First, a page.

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A Pre-Departure Orientation Program on Contemporary British Culture UK Politics and Current Events Order! Order!?

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1 A Pre-Departure Orientation Program on Contemporary British Culture UK Politics and Current Events Order! Order!?

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3 Saint George (England)Saint Andrew (Scotland) Saint Patrick (Ireland) Saint David (Wales) Flags of the U.K.

4 Political Culture in the U.K. Institutions of UK Government Empire and Commonwealth Party System Parliamentary System Major Issues Youll Hear About Domestic Policy Differences The UK and the EU

5 The sun never sets on the British Empire.

6 Lands claimed by Britain in North America were amongst the earliest to become British colonies. The British Empire: North America

7 The British Empire: The Caribbean Risking life for glory and riches Risking life for glory and riches Sugar peaked economic interest Sugar peaked economic interest Slave trade between Britain, Africa, and the Americas Slave trade between Britain, Africa, and the Americas

8 The British Empire: South America American dominance prevented British influence American dominance prevented British influence Powerful British economy allowed for the informal Empire Powerful British economy allowed for the informal Empire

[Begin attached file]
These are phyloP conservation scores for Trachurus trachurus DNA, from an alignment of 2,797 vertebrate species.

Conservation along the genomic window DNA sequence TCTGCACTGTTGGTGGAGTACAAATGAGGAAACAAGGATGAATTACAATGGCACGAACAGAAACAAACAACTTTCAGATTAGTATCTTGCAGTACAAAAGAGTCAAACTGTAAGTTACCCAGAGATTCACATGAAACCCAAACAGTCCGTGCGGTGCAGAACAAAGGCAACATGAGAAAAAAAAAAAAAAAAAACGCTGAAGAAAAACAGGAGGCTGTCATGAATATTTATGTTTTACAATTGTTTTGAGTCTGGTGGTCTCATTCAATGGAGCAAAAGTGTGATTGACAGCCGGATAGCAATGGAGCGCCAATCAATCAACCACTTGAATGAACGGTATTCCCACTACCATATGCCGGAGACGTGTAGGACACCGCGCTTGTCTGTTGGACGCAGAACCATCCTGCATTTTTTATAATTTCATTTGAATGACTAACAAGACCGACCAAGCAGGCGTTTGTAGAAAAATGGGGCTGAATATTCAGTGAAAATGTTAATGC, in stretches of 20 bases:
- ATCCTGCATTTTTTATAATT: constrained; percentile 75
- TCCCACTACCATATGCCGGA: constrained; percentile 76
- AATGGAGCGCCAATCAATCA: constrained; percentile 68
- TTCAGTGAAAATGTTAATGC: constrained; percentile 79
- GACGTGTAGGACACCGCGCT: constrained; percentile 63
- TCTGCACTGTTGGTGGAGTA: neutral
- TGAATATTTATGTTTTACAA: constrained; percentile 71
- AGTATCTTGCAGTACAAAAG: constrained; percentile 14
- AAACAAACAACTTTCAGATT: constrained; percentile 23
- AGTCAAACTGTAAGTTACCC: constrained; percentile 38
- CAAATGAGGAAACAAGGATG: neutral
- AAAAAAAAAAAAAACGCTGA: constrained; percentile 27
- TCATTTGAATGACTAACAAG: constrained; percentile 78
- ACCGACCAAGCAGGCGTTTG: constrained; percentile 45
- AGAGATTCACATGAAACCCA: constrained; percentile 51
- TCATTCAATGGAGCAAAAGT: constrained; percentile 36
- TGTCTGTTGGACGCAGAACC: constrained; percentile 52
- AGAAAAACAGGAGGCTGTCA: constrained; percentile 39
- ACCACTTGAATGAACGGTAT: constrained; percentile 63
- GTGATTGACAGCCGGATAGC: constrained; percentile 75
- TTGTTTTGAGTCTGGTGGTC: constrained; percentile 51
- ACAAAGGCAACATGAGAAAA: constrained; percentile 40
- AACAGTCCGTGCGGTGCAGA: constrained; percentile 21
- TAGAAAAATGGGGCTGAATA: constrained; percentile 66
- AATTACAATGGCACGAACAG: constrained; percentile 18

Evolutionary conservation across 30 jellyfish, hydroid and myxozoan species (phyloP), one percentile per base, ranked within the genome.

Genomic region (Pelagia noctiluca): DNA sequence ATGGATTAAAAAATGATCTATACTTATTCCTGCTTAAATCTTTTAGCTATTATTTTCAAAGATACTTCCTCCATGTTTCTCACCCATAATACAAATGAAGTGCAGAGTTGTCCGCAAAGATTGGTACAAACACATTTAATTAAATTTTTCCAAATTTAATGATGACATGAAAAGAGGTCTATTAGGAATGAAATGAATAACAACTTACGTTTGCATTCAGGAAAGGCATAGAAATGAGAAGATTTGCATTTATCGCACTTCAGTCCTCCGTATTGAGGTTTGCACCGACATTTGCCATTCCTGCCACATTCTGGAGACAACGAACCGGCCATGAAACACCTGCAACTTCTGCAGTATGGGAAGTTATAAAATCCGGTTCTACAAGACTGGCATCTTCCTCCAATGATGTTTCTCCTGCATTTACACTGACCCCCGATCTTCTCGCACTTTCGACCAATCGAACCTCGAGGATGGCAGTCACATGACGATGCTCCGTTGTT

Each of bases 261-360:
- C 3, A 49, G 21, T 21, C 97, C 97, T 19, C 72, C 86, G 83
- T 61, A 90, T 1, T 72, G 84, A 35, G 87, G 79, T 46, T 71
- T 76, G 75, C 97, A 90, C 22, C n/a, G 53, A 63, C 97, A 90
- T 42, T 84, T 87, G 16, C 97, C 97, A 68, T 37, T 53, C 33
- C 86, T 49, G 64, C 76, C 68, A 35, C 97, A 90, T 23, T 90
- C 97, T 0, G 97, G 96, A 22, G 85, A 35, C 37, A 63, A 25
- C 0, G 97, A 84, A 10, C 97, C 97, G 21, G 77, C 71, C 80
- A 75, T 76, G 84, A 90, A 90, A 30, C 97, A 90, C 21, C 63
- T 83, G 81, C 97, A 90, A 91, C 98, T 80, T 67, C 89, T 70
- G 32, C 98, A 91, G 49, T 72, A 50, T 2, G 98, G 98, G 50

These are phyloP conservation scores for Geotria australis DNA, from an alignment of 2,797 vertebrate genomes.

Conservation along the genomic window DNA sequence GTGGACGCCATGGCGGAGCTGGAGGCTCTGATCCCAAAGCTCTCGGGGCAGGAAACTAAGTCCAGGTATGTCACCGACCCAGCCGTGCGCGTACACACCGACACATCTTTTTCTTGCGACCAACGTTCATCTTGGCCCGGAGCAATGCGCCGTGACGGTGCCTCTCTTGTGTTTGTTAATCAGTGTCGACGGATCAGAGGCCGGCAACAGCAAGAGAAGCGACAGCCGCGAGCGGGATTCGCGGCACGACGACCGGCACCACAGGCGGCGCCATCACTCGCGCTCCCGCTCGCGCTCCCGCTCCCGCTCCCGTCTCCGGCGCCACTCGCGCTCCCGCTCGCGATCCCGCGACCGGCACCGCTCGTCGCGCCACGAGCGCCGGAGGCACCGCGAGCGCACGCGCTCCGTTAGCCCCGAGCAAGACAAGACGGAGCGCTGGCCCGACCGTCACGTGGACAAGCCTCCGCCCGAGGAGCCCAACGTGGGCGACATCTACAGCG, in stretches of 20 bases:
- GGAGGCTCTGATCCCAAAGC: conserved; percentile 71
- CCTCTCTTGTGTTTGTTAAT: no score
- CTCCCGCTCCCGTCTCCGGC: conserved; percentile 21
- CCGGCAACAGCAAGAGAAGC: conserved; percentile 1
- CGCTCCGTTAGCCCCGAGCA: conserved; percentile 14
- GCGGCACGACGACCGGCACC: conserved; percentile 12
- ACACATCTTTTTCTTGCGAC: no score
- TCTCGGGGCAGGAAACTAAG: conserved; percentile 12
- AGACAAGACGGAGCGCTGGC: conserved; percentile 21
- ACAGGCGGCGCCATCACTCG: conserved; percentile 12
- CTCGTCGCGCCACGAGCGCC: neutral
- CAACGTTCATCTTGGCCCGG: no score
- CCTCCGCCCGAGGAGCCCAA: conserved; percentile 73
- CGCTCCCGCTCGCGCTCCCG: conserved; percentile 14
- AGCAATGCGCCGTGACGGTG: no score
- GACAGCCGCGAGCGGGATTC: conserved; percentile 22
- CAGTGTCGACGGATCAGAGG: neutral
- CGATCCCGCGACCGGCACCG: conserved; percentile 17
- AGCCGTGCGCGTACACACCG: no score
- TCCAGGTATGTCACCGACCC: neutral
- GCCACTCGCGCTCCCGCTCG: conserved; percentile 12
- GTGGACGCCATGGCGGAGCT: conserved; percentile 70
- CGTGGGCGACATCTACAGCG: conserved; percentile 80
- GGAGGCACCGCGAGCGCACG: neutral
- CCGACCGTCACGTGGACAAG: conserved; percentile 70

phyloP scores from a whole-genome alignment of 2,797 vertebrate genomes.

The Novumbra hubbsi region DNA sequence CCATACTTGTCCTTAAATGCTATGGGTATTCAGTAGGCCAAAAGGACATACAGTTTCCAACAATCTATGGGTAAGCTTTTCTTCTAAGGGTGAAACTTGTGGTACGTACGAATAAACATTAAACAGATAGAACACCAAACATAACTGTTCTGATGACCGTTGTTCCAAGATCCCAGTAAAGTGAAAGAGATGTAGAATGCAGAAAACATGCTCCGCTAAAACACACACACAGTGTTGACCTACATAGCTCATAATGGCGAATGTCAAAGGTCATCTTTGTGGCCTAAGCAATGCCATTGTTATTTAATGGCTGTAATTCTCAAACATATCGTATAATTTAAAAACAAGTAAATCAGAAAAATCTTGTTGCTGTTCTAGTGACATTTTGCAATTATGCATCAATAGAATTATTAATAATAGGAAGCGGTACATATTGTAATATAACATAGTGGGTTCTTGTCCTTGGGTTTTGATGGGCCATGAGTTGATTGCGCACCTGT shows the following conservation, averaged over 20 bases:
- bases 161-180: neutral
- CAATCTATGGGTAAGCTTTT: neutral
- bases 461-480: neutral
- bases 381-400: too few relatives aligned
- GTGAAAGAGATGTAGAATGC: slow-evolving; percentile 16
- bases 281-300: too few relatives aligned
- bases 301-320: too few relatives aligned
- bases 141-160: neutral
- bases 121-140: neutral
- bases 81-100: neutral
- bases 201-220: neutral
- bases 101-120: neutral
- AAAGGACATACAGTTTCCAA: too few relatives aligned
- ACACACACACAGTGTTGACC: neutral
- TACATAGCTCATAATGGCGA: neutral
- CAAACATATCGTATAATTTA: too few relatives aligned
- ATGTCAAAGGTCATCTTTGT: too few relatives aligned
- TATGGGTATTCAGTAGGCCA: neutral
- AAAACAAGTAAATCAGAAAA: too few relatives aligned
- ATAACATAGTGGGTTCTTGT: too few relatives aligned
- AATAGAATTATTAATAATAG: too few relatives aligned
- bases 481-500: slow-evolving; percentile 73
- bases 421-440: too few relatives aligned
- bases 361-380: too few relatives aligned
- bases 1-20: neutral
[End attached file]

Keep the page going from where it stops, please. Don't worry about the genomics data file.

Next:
9 The British Empire: Africa First and final British colonies First and final British colonies Transatlantic slave trade Transatlantic slave trade Gold and ivory as attractive trade goods Gold and ivory as attractive trade goods

10 The British Empire: Middle East Gulf, East Africa, and West India trade Gulf, East Africa, and West India trade Indian dominance regional control and access to communication and supplies Indian dominance regional control and access to communication and supplies

11 The British Empire: Asia Fortunes made in spices from the Orient Fortunes made in spices from the Orient European state rivalry strengthened Britain European state rivalry strengthened Britain Markets in tea, textiles, and opium Markets in tea, textiles, and opium Economically successful Economically successful

12 The British Empire: Oceania Supported the Royal Navy Supported the Royal Navy Land for undesirables Land for undesirables Immigrants to New Zealand Immigrants to New Zealand

13 The British Empire: Rise of Commonwealth Succeeded the British Empire Succeeded the British Empire Preserved economic and political links Preserved economic and political links Formalized in 1931 Formalized in 1931 Association of free and equal states Association of free and equal states

14 The British Empire: The Commonwealth Today Voluntary association Voluntary association 50 member states 50 member states 1.8 billion people 1.8 billion people Promotes democracy and good governance Promotes democracy and good governance Sport, education, and cultural ties Sport, education, and cultural ties

15 The British Empire: The Commonwealth Today Citizens have some rights in each others countries Citizens have some rights in each others countries –Citizens can register to vote in other Commonwealth countries Share imperial traditions Share imperial traditions –Love of cricket and rugby –Driving on the left –Boxing Day –Wigged court judges –British English